Workers assemble pens at the A.W. Faber-Castell (Guangzhou) Stationery Co. factory in Guangzhou, Guangdong province, China, on Tuesday, Nov. 26, 2013. The Purchasing Managers' Index from HSBC Holdings Plc and Markit Economics, a Chinese manufacturing gauge, declined for the first time in four months, adding headwinds to a recovery in the world’s second-largest economy as leaders start to implement the broadest policy reforms since the 1990s. Photographer: Brent Lewin/Bloomberg

Jonathan Cable and Stanley White London and Tokyo

Manufacturing in China and Japan returned to growth in June after months of decline, but an unexpectedly sharp fall in French business activity dragged on the wider euro zone, surveys showed yesterday.

Beijing’s targeted stimulus measures and Japan’s improving labour market supported domestic demand in Asia’s dominant economies but the gap between the euro zone’s big two remains wide.

German business activity expanding robustly, albeit at a slower pace than last month, while France’s private sector shrank at the fastest rate in four months.

Markit’s composite purchasing managers’ index (PMI), based on surveys of thousands of companies across the euro zone, fell to 52.8 from May’s 53.5. That was well below the consensus for 53.5 in a Reuters survey, matching the lowest forecast polled.

Readings above 50 indicate expansion. Markit said that with a robust recovery taking place in some euro zone periphery countries, the data still pointed to second-quarter economic growth of 0.4 percent.

“The recovery has not gained as much traction as people had hoped. We’ve been highlighting the divergence between France and Germany for some time – it’s not just in the PMIs. It’s definitely a concern,” said Jessica Hinds at Capital Economics.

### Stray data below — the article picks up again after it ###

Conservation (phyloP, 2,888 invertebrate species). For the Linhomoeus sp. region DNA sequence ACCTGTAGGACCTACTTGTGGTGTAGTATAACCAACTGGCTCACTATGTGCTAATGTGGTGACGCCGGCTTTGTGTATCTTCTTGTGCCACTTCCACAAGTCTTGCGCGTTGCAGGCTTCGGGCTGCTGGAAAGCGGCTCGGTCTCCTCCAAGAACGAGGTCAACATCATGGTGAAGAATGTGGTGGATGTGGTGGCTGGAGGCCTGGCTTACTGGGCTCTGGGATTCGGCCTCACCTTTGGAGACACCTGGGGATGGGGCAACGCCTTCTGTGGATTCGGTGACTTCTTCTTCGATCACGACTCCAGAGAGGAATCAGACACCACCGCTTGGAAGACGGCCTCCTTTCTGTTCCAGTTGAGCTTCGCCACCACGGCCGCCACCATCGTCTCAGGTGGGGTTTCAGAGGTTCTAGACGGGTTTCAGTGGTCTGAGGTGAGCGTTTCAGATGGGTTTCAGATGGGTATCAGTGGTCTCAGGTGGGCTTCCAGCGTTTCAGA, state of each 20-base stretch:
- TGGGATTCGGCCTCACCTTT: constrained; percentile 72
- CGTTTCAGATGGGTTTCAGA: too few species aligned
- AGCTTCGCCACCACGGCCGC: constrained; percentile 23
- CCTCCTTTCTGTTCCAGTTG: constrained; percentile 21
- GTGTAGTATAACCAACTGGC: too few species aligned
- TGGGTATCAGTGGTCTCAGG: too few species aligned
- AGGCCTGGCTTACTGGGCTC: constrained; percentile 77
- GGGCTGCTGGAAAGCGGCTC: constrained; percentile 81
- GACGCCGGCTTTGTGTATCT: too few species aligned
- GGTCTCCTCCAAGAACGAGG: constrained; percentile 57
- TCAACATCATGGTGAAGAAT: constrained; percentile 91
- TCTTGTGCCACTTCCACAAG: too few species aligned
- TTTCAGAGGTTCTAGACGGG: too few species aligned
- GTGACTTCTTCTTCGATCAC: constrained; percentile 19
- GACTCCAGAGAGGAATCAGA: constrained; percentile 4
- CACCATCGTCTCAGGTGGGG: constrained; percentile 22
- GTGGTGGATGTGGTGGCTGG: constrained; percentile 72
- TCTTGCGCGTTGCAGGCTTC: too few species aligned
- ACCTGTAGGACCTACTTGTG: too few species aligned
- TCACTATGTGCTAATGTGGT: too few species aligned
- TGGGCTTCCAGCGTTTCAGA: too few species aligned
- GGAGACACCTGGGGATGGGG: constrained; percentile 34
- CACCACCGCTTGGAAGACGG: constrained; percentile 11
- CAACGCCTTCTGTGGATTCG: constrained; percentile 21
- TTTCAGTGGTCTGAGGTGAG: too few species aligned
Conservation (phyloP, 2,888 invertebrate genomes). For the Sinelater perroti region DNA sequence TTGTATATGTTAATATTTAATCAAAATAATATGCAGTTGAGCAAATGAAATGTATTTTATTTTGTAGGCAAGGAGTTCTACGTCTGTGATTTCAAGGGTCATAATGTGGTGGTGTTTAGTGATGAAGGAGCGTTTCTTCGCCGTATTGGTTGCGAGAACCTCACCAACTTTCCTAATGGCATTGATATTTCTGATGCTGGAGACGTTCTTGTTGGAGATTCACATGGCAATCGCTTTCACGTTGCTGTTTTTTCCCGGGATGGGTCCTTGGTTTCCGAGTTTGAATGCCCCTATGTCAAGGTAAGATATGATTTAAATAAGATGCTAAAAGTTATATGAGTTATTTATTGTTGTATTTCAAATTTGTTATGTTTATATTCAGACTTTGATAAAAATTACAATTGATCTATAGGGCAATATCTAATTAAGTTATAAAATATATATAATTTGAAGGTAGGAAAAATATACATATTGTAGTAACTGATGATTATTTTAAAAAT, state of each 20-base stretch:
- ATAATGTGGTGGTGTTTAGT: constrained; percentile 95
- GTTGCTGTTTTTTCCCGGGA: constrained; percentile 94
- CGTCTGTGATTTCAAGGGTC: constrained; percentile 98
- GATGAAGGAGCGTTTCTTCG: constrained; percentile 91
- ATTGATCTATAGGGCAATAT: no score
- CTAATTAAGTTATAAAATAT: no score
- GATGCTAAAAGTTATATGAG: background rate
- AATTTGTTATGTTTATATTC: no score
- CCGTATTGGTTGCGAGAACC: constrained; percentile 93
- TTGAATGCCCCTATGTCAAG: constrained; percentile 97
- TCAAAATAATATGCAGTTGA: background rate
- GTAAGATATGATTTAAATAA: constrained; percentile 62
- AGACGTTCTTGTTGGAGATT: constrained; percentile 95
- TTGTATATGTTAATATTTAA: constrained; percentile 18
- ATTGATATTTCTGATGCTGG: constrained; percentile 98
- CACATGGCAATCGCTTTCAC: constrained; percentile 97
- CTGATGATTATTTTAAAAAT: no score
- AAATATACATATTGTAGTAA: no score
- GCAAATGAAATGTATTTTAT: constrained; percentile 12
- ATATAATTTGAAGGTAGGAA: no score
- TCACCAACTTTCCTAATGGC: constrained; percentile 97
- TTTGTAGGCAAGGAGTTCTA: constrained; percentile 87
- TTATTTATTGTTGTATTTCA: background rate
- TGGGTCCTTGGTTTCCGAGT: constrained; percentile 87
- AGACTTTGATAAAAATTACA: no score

Germany was again the driving force, although its composite PMI eased to 54.2 from 55.6. The French index slumped to 48 from 49.3, its lowest reading since February.

“Déjà vu with the French numbers: worse than expected. Our own and the Banque de France’s forecast of gross domestic product expanding by 0.2 percent in the second quarter looks optimistic now,” said Holger Sandte at Nordea.

Also somewhat worrying for the European Central Bank (ECB) was that a composite PMI sub-index measuring output prices held below the 50 mark for the 27th month, coming in at 49.7 as firms kept cutting prices despite soaring input costs.

Inflation slowed to 0.5 percent in May, prompting the ECB to cut interest rates to record lows and to offer banks new long-term loans to help boost lending to euro zone companies.

“The further weakening of the PMI vindicates the ECB’s recent decision to implement further monetary easing and will keep fears of a Japanification of Europe firmly alive,” said Martin van Vliet at ING.

The stakes are high for China, which may need more stimulus to offset a cooling housing market and avoid a hard landing. Japan’s weak exports also took the gloss off the government’s efforts to breathe new life into its economic reform agenda.

The HSBC/Markit flash China manufacturing PMI rose more than expected to 50.8 in June from May’s final reading of 49.4, beating forecasts of 49.7.

It was the first time since December that the PMI was in growth territory, and it was the highest reading since November, when it was also 50.8.

“The factory sector gained momentum again and offered new signs that overall economic growth is at least stabilising,” said Nikolaus Keis at UniCredit.

The Markit/JMMA flash Japan manufacturing PMI rose to a seasonally adjusted 51.1 in June from a final reading of 49.9 in May, showing the first growth in three months.

Japan’s new orders index jumped to 52 from 49.6, indicating consumers are shrugging off an increase in sales tax as strong demand for workers puts upward pressure on wages.

External demand, however, remained weak for the two export powerhouses in a worrying sign that the US and Europe may not be recovering as strongly as hoped. – Reuters